“I’m going to be anxious and super excited, so I’ll probably get tired in probably 30 seconds, because I haven’t played in so long,” Wall said, wiping sweat from his brow after Friday’s practice. “It’s exciting to be out there with my teammates, have fun and play with the team I wanted to play with all season.”
Wall understood the challenges he faced when the Wizards drafted him No. 1 overall in 2010, but he was unprepared for a prolonged rebuilding effort or the backlash that he would receive for the team’s shortcomings. He is also motivated because his name is rarely mentioned among the league’s promising young point guards despite averaging 16.3 points, 8.2 assists and 4.6 rebounds in his first two seasons.
“I think people know who I am, but I think they forgot,” Wall said. “I’m used to that anyway. I feel like ever since I got drafted, I’ve been under the shelf so I’m not worried about none of that. I’m just happy I’m getting the opportunity to play basketball again. I’m not really focused on what anybody is saying or what anybody think about my future or my career.”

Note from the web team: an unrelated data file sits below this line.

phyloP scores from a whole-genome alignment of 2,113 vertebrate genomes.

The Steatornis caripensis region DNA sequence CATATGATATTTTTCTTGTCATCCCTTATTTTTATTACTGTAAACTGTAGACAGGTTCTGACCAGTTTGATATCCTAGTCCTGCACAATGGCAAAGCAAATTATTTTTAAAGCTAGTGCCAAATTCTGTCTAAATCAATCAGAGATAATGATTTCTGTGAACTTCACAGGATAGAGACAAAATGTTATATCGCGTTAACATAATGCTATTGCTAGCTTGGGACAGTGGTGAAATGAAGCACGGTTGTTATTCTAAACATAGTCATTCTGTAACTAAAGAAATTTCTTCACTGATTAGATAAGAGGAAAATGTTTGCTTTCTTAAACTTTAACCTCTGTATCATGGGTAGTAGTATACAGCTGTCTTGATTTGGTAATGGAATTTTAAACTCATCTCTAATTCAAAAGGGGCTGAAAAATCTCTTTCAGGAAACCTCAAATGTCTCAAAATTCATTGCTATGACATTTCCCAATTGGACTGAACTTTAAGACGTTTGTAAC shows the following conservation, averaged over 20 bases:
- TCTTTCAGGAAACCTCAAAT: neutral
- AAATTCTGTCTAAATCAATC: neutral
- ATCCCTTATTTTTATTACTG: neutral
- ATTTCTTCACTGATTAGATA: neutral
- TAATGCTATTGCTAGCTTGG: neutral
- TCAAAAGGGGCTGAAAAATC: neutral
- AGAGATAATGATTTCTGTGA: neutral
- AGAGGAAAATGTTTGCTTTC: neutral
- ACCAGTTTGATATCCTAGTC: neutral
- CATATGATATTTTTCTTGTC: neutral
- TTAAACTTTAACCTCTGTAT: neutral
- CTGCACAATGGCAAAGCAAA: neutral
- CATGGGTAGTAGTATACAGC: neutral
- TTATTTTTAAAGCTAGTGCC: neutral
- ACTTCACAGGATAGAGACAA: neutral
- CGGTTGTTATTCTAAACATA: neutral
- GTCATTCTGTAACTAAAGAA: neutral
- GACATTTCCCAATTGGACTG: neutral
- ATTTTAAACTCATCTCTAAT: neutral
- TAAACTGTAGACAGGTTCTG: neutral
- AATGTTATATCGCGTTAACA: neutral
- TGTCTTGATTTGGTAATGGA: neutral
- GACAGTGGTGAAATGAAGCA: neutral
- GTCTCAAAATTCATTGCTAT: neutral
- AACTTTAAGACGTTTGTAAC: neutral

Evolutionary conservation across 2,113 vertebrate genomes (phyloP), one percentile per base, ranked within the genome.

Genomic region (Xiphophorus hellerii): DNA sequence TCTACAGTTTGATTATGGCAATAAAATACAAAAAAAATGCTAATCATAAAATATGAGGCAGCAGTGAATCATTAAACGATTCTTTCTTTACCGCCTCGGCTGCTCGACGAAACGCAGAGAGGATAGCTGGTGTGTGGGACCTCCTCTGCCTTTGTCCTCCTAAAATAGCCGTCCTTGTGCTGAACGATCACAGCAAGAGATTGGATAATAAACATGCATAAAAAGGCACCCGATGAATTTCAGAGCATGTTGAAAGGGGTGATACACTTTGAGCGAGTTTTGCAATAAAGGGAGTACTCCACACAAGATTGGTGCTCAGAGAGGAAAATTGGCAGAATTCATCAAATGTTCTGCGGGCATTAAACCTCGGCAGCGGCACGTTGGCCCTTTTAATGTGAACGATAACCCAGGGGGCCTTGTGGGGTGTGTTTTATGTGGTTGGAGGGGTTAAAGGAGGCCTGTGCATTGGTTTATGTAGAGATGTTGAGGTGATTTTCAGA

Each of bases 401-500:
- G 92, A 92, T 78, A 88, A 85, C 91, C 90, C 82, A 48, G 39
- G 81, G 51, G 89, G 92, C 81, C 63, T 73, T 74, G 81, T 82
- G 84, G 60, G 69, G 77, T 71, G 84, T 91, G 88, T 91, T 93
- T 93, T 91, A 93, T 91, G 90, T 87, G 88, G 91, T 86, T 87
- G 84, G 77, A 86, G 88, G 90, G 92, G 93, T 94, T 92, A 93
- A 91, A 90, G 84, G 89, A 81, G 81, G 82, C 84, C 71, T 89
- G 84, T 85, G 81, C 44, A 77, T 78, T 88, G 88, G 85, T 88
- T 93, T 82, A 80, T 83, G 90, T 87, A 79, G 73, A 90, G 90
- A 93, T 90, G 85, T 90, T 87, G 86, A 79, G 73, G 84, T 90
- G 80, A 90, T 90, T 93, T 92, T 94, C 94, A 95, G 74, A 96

Wall’s third season represents a new beginning, stripped down from all of the hype and outsize expectations. He no longer has a signature sneaker after ending his 21
-year business relationship with Reebok and switching to Adidas. And he has no plans of introducing himself to the home fans with any spirited dance moves.
“Nope. Just chilling. Coming out cool,” Wall said with a grin.
Coach Randy Wittman, whose team is off to the worst start in franchise history (5-28), said Wall’s return would allow the other players to return to their rightful positions on the floor and keep them from assuming roles that exceed their skill sets. But the challenge will also be keeping Wall from being too excited about being back. Wall concluded Friday’s practice by throwing down a windmill dunk.
“The thing he has to temper a little bit is he’s going to be going a 100 miles per hour knowing John,” Wittman said. “I don’t want to pull back on any of that. But hey, it’s a good problem to have.”
Forward-center Nene missed the Wizards’ last-second upset of the Oklahoma City Thunder on Monday with right knee tendinitis, an injury he blamed on compensating for his sore left foot, but he hopes to play with Wall — if he can keep up.
“That dude fast. He look like a little bull,” Nene said with a laugh. “I’m excited to see him run, to jump and I hope the big men watch out because if they don’t help on him, he going to dunk, he going to [put them in a] poster.”